Bottled Water Vs Tap Water

By Chris Cook

In our previous article "What are the Different Types of Water" we told you what the difference between spring water and mineral water is. In this article, we wanted to advise you briefly what makes bottled water different to tap water.

It's all about the additives. Water is simply H2O, that means the water molecule is made up of two Hydrogen atoms (H2) with one Oxygen atom (O) hence the name H2O... in pure water, such as distilled or de-ionised water that's all you get, just pure H2O. But in tap water, mineral water and spring water there are invariably additives.

Additives is probably the wrong word; the "additives" are very often not added purposefully to the water, but are absorbed by water as it travels through its life-cycle. The life-cycle of water includes time at sea, time spent in the atmosphere, as rain, underground, in bodies - it's truly a well recycled resource!

Anyway, these "additives" are typically minerals and salts, but occasionally you will also find organic molecules as well. Usually the concentrations of these additives are very low, they are measured in parts per million. It is the varying quantities of these additives that make up the "mineral composition" of the water you drink, and this can vary enormously. They can also affect the taste.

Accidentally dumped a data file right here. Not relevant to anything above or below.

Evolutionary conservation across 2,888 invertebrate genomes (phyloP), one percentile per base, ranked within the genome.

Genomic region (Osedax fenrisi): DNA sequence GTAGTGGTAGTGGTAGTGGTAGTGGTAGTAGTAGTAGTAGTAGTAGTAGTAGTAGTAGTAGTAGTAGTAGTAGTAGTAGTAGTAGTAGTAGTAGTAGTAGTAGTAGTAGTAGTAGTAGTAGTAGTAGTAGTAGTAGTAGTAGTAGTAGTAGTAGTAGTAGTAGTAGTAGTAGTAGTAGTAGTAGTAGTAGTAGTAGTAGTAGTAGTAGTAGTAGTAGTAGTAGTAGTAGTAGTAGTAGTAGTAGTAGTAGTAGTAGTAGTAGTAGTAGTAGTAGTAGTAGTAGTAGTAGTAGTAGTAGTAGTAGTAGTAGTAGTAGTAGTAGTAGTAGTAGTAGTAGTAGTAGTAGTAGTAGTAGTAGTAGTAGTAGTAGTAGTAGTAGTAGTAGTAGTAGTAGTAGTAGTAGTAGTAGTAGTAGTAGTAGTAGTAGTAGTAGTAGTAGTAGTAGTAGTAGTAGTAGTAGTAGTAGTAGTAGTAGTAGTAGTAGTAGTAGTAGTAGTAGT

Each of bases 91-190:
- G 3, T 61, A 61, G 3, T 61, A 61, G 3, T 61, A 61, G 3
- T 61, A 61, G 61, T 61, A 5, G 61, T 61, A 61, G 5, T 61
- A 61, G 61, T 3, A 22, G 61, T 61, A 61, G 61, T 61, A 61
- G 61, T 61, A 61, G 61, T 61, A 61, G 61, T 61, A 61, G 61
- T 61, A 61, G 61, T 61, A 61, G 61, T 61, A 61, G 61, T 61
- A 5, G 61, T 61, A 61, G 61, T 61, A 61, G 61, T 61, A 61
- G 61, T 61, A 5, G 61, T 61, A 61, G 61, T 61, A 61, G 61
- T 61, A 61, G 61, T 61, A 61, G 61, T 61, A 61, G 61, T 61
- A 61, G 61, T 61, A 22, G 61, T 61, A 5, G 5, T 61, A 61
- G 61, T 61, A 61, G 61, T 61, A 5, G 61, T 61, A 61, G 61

Tap water very often has Fluoride added, this is the anion (reduced form) of the element Fluorine. This is often added because Fluoride helps prevent tooth decay and cavities. However, the addition of Fluoride is controversial as some people believe it may cause serious health problems.

Bottled water, typically has reduced amounts of copper, lead and other metal contaminants, since it is not supplied through plumbing pipes. Water delivered through pipework is often exposed to metal corrosion. The exposure varies depending on the pipework leading to a tap.

Tap water also very often has chlorine added to it, chlorine is a disinfectant, it's also used in swimming pools as a disinfectant and is responsible for the familiar smell of the public swimming pool. The levels of chlorine found in drinking water are typically quite low.

So, hopefully you understand a little more about the differences in the various types of water available.

 

 



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